So if the track elevates at 2 plates per straight piece, then in order to reach 12 bricks high I'd need about 2.3m of track in one direction. Hm, that's pretty long. –  Mr. Shiny and New 安宇 Jul 10 '13 at 13:17
    
Indeed. It works for larger hobbyist layouts, but that's a lot of track for a typical child's layout. If you go with monorail track, it has dedicated incline pieces and a center cog which allow for much steeper grades. You can reach 10 bricks high with about a half meter of track. –  jncraton Jul 10 '13 at 17:58

The crossover hasn't been done in RC track, but a 9V crossing will work just fine, as PF and RC track are physically compatible (the only difference being the lack of conducting metal on PF track, which is a problem only when using 9V motors).

LEGO never produced specific bridges, which makes sense since everyone builds his own. The closest thing would be Heavy hauler, which contains ready-made bridge elements - but that's the upper decoration only, you'd still need to build a sturdy structure under it.

Another reason why LEGO probably never made any is that they'd also need to take sloping into account, and it would mean a set containing way too much track. The Duplo and monorail slopes can be very steep because the trains use gears on a rack, but a regular LEGO train will need a way more gentle slope. Some people recommend no more than 1 plate every track piece; 1 brick is really pushing it (depending on your train), and more is certainly not a good idea. Even with 1 brick every track piece, you'll only get 8 bricks higher every meter. Not a problem if you've got the bricks and track, but it makes sense that LEGO wouldn't produce a full slopes/bridge set.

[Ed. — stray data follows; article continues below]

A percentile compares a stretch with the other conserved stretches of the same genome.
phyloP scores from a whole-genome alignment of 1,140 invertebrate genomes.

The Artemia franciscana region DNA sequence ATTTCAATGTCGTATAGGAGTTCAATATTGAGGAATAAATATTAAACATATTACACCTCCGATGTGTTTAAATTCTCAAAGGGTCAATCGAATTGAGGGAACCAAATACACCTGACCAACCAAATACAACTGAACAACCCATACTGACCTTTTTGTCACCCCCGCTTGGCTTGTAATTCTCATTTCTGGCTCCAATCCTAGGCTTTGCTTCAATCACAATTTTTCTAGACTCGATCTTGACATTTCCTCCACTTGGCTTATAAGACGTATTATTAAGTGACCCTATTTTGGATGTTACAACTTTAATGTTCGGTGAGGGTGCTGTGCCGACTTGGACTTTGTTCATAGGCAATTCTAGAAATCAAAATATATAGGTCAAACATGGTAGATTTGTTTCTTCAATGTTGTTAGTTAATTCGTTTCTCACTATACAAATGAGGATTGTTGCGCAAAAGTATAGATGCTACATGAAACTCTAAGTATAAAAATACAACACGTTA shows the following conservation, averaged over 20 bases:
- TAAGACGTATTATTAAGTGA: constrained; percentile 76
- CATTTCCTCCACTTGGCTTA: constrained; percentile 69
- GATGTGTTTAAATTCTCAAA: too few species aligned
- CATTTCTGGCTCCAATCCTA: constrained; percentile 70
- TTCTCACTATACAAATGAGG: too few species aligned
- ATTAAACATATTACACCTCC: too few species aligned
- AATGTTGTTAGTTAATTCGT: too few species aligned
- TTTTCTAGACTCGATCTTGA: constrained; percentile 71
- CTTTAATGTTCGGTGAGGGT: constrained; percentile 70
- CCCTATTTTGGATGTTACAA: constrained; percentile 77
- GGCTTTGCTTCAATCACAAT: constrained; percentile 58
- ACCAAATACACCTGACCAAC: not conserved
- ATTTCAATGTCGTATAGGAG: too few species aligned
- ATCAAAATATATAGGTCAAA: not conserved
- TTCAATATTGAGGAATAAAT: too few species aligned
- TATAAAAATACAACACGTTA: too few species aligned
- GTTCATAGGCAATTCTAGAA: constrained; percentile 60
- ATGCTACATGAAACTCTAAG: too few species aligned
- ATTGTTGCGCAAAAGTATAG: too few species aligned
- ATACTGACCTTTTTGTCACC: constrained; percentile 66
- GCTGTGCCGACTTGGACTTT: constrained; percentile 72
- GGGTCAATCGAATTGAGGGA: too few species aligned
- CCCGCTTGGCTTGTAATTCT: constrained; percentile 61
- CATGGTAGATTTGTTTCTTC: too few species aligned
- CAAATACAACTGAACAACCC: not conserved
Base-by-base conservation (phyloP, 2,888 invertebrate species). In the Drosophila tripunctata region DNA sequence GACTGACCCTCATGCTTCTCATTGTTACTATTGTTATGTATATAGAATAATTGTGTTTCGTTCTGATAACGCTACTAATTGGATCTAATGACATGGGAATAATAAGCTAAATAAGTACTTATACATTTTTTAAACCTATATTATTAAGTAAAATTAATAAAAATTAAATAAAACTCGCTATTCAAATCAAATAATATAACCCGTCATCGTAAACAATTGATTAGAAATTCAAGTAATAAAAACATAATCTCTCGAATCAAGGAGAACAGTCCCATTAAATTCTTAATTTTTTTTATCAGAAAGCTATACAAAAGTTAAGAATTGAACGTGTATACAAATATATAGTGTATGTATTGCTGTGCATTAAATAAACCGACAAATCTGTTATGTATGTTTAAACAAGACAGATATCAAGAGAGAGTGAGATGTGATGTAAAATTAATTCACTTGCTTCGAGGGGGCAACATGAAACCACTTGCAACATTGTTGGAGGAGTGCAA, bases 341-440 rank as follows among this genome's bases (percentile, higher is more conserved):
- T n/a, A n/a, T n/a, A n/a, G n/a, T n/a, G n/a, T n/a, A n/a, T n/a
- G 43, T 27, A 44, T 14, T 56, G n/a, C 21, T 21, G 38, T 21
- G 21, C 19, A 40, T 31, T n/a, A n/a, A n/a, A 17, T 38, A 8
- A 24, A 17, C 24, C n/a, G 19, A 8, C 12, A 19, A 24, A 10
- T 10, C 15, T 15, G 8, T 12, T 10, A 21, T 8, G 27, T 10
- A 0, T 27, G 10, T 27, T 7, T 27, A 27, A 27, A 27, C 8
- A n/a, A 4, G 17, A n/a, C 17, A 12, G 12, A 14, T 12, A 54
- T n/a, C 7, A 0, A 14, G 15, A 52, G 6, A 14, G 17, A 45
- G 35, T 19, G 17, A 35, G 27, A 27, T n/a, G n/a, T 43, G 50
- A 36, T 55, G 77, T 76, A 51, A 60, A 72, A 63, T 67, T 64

Sloping by itself isn't required either, as the slope has to be gentle, the existing track will easily accommodate the connections. There you'll certainly need to limit the slope change to no more than one plate per track part. For example, if you really want to have a slope of 1 brick per track, you'll need to start with 1 plate, then only 1 brick (+2 plates) and 2 bricks (+3 plates). Same thing at the top, so if you go to 10 bricks for example, the heights of your pillars will be: ...0, 0, 0, 1 plate, 1 brick, 2 bricks, 3, 4, 5, 6, 7, 8, 9, 9 bricks and 2 plates, 10 bricks, 10, 10, ... Yup, it's long. Note that if you don't care about that, the flex-track piece is very flexible in that regards too.

When LEGO introduced RC track, one of their arguments was that they would be able to do much more fun stuff with track, which they immediately demonstrated with the double-crossover switch, and later with the flex-track, but unfortunately they haven't really followed suit on that topic. Probably trains aren't such a big market for LEGO (that's the reason they stopped 9V to start with).

And you didn't read this from me, but RC track is easier to mod than 9V track...

As for what's possible, keep in mind there are some existing software for track planning. Even LEGO has a basic online one, but for serious stuff you'd probably better use Alban Nanty's BlueBrick. There's also Train Depot Track Designer which hasn't been updated in a long time but may still prove easier to use.

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You can create crossover tracks out of LEGO elements much like I did in this video.

https://www.youtube.com/watch?v=_i6OWkxXtuo

photo of custom cross track

I got all the parts for around 4€

Also you can create your own slopes will standard LEGO tracks. You can watch then in action in this video https://www.youtube.com/watch?v=LMWF465KWfY and read about how to create them yourself at The Technic Gear.

My advice is just take a sheet and think and draw before start building.

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Here is a new cross track available from Bastens http://www.bastens.com/cross-train-track-lego-compatible.html which is more stable than building one from scratch.

Cheers!

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I think the question is referring to original LEGO PF pieces and not third party parts. –  pcantin 2 days ago